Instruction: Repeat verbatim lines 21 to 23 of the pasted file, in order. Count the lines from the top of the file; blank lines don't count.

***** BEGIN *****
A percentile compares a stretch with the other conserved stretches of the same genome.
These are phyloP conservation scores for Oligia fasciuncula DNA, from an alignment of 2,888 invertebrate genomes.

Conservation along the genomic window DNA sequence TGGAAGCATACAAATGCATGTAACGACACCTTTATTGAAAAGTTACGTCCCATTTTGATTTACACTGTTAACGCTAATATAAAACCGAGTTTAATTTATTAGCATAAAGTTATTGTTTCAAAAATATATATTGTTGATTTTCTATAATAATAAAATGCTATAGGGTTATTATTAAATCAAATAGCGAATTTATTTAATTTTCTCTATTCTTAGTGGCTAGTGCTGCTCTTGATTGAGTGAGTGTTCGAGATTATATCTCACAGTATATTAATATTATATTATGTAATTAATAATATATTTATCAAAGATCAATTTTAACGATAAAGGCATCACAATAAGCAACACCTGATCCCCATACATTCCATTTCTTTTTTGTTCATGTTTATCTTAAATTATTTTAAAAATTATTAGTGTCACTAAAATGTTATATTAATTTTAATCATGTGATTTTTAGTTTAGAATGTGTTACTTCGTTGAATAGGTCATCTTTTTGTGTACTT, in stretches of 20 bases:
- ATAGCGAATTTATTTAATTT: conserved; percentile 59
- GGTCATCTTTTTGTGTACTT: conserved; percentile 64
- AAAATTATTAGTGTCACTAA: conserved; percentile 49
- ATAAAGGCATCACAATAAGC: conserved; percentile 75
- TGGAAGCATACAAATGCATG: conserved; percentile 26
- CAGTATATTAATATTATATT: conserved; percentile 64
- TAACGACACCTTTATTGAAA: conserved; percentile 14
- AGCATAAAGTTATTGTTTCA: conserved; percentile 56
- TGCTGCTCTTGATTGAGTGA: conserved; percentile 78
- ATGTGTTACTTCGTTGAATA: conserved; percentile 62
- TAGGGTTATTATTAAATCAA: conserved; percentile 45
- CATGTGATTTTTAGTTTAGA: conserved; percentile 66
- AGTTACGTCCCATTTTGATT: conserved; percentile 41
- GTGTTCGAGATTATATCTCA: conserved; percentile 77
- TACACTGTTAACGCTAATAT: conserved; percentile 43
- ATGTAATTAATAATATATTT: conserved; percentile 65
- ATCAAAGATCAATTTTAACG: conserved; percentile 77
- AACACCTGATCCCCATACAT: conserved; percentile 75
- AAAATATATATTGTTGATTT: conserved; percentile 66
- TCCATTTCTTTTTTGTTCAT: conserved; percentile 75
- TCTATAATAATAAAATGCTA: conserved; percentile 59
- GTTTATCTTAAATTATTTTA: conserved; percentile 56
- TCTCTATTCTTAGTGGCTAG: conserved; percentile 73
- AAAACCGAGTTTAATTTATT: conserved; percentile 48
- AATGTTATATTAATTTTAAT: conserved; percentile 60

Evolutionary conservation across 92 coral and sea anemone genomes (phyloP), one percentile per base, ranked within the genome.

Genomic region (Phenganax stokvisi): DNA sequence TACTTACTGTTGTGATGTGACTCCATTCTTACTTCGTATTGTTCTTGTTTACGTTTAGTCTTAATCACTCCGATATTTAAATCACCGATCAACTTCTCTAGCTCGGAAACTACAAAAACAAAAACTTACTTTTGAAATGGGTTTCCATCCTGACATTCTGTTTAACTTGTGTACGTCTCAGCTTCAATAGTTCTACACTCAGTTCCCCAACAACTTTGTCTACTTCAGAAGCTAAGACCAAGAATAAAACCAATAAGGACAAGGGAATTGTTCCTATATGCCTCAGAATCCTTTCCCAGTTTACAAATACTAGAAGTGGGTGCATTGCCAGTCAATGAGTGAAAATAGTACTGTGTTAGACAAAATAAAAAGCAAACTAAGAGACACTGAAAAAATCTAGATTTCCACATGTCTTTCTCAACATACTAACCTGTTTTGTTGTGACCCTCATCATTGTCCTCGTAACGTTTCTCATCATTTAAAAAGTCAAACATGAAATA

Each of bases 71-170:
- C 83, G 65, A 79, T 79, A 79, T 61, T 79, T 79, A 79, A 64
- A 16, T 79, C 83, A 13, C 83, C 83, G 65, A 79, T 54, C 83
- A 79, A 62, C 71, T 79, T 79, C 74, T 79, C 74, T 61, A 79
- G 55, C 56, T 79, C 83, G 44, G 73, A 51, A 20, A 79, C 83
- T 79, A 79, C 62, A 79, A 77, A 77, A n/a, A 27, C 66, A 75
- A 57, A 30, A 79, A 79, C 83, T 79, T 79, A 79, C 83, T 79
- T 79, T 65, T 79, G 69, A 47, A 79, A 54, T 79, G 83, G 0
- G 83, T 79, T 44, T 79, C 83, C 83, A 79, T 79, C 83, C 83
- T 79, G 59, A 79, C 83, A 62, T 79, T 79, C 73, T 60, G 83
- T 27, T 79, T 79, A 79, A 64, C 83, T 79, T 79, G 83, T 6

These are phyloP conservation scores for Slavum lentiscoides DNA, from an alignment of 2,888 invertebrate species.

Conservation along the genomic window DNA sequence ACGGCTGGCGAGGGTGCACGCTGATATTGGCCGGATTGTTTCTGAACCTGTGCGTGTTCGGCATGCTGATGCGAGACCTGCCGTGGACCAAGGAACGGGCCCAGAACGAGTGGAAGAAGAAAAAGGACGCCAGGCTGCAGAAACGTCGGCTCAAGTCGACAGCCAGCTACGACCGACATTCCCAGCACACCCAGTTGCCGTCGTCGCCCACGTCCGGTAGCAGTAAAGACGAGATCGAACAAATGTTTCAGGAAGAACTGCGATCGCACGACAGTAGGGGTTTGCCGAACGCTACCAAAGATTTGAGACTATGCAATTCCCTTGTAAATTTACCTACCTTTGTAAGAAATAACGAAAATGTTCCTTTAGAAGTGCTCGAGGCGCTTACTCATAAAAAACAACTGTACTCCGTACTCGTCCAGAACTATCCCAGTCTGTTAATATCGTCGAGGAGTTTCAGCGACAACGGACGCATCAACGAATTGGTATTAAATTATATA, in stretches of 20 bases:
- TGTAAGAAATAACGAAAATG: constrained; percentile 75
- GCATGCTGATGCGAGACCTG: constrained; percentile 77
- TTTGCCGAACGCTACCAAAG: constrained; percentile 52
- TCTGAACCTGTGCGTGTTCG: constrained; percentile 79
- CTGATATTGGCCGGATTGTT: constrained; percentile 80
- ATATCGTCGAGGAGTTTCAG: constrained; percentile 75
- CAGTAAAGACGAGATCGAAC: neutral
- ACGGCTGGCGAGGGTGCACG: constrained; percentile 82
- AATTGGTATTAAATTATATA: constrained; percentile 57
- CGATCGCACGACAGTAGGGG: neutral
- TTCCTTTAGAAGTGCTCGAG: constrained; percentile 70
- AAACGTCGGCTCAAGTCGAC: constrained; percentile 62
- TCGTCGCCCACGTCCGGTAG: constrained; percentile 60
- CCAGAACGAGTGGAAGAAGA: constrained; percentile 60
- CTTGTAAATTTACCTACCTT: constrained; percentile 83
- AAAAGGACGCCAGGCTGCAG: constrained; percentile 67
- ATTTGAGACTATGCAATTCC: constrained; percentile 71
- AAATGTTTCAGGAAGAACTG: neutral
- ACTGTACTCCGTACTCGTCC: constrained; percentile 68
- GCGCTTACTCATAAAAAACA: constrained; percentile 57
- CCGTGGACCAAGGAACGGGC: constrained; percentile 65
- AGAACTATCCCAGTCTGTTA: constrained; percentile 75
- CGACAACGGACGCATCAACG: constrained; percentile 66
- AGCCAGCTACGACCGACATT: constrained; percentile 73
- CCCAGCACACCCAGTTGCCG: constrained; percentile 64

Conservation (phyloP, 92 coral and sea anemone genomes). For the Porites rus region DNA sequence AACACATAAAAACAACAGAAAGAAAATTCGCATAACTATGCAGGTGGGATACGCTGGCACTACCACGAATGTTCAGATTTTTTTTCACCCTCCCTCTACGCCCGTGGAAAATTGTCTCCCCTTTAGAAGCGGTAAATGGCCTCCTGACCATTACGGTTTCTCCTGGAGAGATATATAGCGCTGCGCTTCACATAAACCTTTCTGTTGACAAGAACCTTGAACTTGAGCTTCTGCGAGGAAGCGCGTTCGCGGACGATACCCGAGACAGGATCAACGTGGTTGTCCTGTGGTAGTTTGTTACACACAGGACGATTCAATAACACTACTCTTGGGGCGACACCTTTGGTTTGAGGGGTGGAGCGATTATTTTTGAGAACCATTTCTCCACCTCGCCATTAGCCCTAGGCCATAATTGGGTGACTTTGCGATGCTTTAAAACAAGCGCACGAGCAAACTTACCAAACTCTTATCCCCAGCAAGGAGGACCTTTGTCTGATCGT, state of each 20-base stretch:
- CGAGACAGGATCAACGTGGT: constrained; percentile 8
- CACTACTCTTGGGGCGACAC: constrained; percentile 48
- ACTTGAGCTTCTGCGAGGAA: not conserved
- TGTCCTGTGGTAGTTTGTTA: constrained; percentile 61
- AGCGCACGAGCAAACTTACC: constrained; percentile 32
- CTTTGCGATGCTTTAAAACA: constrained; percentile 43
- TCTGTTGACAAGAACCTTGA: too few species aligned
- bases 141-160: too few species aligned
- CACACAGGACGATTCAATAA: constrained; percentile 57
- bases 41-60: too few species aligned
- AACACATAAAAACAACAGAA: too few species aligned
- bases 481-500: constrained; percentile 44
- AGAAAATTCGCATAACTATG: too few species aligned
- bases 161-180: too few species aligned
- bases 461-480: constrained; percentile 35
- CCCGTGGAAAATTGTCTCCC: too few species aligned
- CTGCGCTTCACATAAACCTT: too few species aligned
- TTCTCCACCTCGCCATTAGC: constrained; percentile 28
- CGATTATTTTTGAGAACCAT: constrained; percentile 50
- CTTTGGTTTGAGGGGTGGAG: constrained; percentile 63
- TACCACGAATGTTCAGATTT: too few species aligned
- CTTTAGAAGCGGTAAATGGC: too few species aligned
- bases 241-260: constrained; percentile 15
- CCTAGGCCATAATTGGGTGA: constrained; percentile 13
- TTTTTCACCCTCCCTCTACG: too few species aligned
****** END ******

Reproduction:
- AACACCTGATCCCCATACAT: conserved; percentile 75
- AAAATATATATTGTTGATTT: conserved; percentile 66
- TCCATTTCTTTTTTGTTCAT: conserved; percentile 75